So we survived the Easter holidays - and actually I’d go as far to say we did pretty well, the secret being (I think) that we kept the whole holiday pretty low key.
The first week was filled with visits to familiar places with familiar people (Kew Gardens, Bushy Park, and Brighton to name a few). Thankfully the weather was all right (dry if not warm) which meant we were able to stay out and about, which both kids need. We stuck to our usual routines with dinner, bath and bedtime so it didn’t feel too weird for Duckling & Gosling, and I had stocked up on craft activities from Tiger which kept the kids occupied at home when they looked like they were getting antsy.
Three mornings in the first week were also filled with swimming lessons. Both Duckling & Gosling love the water and they did really well. Their swimming has come on so much in a really short space of time.
The middle weekend was where it really could have fallen apart but was miraculously brilliant. We took the kids to Center Parcs. They swam, cycled, swung from rope ladders, pedaloed, went bowling, built sand castles, decorated Easter eggs, stayed up late (8pm) and totally knackered themselves out. We all had an amazing time. They were really relaxed and enjoying themselves, which was so lovely to see. It also felt like Tom and I had a holiday as well. At one point we were sitting in the sunshine drinking a beer while the kids played BY THEMSELVES for half an hour. It was bliss.
We did some really good prep with them about the holiday, making it clear we were going away for three nights and then we were coming home. We avoided referring to our cabin as ‘home’ as we wanted the places to be differentiated. We also showed them videos and pictures of the cabin, swimming pool and activities before we left. We did all of this two days before we went; any sooner and they would have hyped themselves up into a mania and any later wouldn’t have given them enough time to process it.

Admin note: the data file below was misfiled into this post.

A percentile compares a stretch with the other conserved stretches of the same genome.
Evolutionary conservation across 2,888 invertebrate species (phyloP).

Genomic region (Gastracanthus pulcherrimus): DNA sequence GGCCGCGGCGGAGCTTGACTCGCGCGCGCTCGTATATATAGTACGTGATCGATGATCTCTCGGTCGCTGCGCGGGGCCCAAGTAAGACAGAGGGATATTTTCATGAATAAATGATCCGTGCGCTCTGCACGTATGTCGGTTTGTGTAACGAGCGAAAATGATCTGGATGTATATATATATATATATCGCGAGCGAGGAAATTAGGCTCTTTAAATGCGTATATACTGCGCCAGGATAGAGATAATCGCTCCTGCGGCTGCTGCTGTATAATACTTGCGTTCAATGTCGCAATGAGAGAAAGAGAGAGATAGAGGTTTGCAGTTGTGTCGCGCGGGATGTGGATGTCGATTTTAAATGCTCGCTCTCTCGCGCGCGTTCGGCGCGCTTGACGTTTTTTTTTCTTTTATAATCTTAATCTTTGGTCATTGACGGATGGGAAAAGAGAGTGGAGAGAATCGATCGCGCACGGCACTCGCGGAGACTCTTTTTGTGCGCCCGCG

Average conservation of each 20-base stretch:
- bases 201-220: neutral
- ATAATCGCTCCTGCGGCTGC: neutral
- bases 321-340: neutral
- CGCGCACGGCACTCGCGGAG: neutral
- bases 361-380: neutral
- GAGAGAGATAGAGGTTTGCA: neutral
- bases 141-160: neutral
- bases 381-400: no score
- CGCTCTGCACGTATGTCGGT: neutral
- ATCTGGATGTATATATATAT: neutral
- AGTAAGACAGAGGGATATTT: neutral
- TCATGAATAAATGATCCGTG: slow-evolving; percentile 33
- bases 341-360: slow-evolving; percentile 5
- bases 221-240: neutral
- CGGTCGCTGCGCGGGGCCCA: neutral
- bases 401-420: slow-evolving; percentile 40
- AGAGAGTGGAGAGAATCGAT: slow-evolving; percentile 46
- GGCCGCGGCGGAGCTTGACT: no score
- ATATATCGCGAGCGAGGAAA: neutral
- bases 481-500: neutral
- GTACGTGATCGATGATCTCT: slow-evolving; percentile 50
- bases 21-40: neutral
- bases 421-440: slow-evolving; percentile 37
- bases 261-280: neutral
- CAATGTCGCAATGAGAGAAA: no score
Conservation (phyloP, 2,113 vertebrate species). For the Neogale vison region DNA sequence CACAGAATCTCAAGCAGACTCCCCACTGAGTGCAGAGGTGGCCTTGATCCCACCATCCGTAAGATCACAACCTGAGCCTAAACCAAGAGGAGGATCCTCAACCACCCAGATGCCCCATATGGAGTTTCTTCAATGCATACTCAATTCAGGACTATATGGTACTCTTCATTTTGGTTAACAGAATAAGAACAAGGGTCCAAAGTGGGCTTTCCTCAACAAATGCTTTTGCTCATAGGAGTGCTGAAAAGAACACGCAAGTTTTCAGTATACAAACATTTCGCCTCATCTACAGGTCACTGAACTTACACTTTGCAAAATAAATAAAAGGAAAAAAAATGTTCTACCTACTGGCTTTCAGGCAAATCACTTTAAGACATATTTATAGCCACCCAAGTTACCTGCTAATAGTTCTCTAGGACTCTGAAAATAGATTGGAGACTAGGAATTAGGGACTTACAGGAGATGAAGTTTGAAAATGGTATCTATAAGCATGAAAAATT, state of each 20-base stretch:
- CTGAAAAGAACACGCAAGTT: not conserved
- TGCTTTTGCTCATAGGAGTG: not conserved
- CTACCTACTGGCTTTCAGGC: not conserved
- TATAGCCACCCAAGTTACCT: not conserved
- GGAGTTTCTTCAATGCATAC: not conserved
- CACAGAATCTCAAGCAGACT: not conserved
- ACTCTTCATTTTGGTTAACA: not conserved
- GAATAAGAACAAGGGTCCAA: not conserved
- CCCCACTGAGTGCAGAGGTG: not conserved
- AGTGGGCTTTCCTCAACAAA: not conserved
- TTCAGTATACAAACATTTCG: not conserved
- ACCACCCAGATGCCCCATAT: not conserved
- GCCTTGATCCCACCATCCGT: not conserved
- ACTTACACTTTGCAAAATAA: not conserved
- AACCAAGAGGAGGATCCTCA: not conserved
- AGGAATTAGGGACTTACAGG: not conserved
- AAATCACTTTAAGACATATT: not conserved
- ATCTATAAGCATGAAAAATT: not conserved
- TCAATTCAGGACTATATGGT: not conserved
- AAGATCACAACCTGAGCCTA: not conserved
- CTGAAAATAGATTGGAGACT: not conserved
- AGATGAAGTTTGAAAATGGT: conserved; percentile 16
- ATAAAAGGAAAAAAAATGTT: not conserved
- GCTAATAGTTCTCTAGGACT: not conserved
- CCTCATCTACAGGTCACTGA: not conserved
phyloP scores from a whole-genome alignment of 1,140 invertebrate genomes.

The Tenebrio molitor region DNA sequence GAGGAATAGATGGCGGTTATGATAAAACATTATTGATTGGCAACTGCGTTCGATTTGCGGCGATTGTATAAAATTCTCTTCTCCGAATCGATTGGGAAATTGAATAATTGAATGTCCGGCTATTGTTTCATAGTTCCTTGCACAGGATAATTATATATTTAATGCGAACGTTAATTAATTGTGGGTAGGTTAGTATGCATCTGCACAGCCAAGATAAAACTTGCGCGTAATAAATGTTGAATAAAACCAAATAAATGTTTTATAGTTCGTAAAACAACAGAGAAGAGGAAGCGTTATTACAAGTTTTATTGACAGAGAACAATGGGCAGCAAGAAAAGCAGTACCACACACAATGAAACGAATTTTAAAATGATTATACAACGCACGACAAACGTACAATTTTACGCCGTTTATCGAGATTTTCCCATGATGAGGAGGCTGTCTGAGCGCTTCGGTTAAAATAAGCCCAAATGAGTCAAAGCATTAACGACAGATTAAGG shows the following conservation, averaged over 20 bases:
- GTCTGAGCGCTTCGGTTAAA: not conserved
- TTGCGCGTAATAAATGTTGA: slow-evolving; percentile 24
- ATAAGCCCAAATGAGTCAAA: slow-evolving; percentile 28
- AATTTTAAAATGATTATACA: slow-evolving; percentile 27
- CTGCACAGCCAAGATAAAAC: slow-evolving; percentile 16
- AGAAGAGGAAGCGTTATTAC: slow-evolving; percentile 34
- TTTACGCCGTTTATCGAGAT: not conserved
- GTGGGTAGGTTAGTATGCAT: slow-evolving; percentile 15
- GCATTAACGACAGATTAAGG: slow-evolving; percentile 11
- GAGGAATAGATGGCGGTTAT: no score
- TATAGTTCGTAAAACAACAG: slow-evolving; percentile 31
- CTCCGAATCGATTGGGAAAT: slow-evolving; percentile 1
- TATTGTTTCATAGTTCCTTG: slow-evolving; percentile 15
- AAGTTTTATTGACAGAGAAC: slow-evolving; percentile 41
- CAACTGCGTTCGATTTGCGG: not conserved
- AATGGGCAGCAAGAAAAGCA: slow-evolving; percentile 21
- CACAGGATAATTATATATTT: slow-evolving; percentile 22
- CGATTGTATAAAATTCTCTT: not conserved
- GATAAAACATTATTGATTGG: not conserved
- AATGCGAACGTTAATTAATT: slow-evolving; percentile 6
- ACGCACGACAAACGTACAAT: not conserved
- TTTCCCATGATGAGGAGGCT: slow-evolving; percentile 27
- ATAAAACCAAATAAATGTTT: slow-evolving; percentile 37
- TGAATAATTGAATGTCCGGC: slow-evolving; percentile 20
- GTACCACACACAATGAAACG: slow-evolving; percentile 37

The second week was much the same as the first to begin with, but it all started to go downhill after we had a picnic with some of Duckling’s school friends. I thought it would be good for her to spend some time with her friends as it would help her feel more part of the social aspect of the school. It was going so well, with all the kids playing brilliantly (including older and younger siblings), but as I should have expected when the end came all hell broke loose. Duckling was inconsolable when I told her we had to go. This was despite being given a countdown, a little extra time, and having been there for five hours! She screamed and cried for about twenty minutes, which set Gosling off. I stayed calm for ages trying to soothe them both but my God it was hard work. I sometimes wish I could put a sign up saying “It’s OK, they’re traumatised and I’m trying to be therapeutic” to try and stop all the looks and sneers from other parents (thankfully not those from school who know our situation). The following day was calmer in the morning and I took the kids for a bike ride to try and capatalise on their new-found love of cycling. Unfortunately when we got to our local park to finish off, it was filled with kids that Duckling knows from school. And right on cue at the end we have more screaming and crying. This time I didn’t handle it so well and ended up shouting at them and then having to try and fix it with hugs and apologies. The next day was a play-date with a friend and her daughter who is also adopted. Everything was low-key and familiar but once again the ending was horrific.